Robyn Autry is JHI’s 2020-21 Visiting Public Humanities Faculty Fellow and Associate Professor and Chair of the Department of Sociology at Wesleyan University. She is an interpretive sociologist with broad interests in cultural practices associated with black identity, memory and violence, and representation.
Her current book project Selfishly Black, considers how we personally experience and make sense of collective phenomena like racism and colorism. In addition to her public writing, she has given several public talks and is experimenting with others forms of public engagement such as storytelling events.
Robyn participated in the first JHI Writing Workshop and shares her experiences ahead of our call for the 2020-21 Workshops. If you'd like to participate in our virtual workshop, apply now for Public Writing: An Introduction.
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I learned about the week-long JHI writing workshop the same year I decided to pivot my writing toward more general audiences. As much writing as we all do as academics, I knew that writing for general audiences would require me to take the craft of writing far more seriously. I hadn’t taken a writing course since I was an undergraduate, so I jumped at the opportunity to think more about voice and style, and learn about a very different world of pitching, editing, and agents. To sit among a community of scholars who were also eager to learn how to hone their skills and reorient their work in this way was just so inspiring and supportive.
Our instructors—Catherine Taylor and Alexandria Marzano-Lesnevich—were the best aspects the workshop. They skillfully played off each other’s strengths as they led us through a deep dive into our work. They challenged us to unpack our own work, to isolate and rewrite sentences and characters from different perspectives, and to offer meaningful commentary about each other’s writing. They had us reading and writing for hours every day, and it couldn’t have been more of a pleasure! The selection of readings—from Vivian Gornick to Teju Cole—were spot on in terms of providing instruction and illustration.
One of the most powerful writing exercises I remember was when we were asked to read through our work and circle all of the material objects that were helping to prop up and propel the narrative. We were then asked to zoom in on one of those objects and describe its physical properties more fully and colorfully and consider how it might actually serve as a symbol for the broader theme or question of the work.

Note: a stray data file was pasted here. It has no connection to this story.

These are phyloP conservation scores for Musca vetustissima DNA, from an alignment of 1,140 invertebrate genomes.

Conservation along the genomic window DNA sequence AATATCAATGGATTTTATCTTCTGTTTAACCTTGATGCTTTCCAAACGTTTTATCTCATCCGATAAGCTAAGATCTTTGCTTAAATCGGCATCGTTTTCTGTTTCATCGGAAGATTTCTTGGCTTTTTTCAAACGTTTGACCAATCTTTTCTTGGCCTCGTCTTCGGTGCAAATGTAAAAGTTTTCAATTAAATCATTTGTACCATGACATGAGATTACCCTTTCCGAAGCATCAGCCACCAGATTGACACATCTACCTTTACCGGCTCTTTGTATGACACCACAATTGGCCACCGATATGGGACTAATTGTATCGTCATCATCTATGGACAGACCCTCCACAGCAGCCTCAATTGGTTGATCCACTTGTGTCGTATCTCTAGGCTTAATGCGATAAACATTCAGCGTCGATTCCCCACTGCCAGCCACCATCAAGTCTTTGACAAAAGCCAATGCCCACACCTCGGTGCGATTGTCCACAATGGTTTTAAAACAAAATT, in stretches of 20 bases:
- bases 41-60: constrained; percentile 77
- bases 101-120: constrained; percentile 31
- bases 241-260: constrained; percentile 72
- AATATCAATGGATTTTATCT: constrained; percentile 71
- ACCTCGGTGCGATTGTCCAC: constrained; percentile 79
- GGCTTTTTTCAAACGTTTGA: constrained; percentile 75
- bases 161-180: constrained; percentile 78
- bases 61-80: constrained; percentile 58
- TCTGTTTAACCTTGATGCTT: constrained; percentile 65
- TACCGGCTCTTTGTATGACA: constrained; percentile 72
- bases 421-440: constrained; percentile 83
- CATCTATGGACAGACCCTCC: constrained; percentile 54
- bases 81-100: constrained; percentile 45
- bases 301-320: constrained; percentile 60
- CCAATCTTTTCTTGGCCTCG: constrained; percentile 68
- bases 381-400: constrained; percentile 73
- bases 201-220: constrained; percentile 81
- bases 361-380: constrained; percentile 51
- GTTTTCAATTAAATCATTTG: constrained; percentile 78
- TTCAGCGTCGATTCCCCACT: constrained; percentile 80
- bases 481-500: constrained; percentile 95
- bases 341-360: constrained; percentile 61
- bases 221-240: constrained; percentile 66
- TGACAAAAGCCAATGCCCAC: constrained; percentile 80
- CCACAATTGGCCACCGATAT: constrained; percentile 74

It was a wonderfully exhausting experience! It was like my brain synapses were working overtime as I was learning so much every day, from discussions about our readings to exercises. They had us take apart our work and then rearrange it and put it back together again. It helped me be less committed to the first version of anything I wrote, and more open to the possibilities that through a different sort of revision process—one that was more creative and generative, not only grammar and clarity—I might get closer to what I was actually thinking or feeling. I thought I was writing about my hair, but it turns out I was writing about my mother!
We met for at least five hours each day. I walked to campus taking in the sights, since this was my first time visiting Toronto. That quiet morning walk from downtown to campus allowed me to settle in for the day ahead, as much as the return walk helped me process all that I had learned. Walking the city was an essential element of that week for me.
I have taken several writing classes and attended workshops since my first one at the JHI. They’ve all been useful, but none come close to what I learned from Alexandria, Catherine, and my fellow students. It’s not just that the essay I workshopped is so much better for the experience, but I left a better writer and more confident than ever that I could translate my social analysis into nonacademic pieces that people would want to read.